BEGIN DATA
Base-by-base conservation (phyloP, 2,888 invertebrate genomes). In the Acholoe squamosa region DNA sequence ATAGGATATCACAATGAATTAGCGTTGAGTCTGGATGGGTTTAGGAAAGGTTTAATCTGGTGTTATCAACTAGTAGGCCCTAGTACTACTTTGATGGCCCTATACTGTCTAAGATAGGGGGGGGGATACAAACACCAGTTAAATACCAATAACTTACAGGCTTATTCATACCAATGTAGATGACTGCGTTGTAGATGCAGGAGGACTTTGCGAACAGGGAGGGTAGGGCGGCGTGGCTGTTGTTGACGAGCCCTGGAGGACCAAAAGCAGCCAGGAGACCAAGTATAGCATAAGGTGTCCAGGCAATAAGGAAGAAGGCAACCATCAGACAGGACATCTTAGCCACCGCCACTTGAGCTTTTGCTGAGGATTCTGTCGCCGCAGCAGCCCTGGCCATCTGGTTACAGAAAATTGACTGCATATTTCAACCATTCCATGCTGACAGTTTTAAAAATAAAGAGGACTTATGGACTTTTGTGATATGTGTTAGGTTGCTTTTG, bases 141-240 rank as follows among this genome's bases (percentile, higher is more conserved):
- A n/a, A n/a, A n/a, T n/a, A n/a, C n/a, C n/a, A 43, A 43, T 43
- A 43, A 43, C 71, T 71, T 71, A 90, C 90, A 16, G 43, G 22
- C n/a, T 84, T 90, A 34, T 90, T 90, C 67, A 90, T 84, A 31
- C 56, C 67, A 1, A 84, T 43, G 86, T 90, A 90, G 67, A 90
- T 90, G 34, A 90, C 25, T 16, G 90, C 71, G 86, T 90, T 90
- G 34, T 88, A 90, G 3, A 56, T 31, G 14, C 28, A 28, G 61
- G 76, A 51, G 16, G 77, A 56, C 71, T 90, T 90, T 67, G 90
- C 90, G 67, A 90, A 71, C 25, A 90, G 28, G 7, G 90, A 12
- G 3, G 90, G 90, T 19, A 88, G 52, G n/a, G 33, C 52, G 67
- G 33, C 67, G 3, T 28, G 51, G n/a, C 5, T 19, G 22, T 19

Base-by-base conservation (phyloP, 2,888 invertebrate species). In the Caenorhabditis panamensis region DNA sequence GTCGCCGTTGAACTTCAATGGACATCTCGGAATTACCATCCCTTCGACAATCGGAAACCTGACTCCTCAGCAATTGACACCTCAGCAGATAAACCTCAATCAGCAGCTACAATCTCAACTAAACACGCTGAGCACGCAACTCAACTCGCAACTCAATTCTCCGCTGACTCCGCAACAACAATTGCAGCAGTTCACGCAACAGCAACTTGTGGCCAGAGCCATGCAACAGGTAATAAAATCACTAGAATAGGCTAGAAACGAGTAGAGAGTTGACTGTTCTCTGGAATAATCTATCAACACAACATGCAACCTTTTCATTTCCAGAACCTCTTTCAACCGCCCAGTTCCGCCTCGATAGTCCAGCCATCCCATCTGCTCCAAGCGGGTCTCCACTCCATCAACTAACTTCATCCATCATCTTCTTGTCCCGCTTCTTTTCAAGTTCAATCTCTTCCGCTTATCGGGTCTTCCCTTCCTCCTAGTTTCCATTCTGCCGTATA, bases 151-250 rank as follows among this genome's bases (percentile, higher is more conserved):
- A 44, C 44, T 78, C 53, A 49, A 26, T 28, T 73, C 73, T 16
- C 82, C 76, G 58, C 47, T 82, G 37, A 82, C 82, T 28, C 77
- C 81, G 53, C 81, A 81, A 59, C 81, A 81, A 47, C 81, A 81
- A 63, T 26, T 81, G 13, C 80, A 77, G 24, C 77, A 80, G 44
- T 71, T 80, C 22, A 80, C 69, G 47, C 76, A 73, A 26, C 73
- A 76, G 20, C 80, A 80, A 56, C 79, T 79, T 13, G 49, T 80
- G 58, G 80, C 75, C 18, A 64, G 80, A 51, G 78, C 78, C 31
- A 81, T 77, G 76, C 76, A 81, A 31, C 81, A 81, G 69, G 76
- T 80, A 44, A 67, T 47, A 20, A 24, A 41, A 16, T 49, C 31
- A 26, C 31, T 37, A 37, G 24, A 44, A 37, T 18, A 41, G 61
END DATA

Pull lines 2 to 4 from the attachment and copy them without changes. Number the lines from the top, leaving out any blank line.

- A n/a, A n/a, A n/a, T n/a, A n/a, C n/a, C n/a, A 43, A 43, T 43
- A 43, A 43, C 71, T 71, T 71, A 90, C 90, A 16, G 43, G 22
- C n/a, T 84, T 90, A 34, T 90, T 90, C 67, A 90, T 84, A 31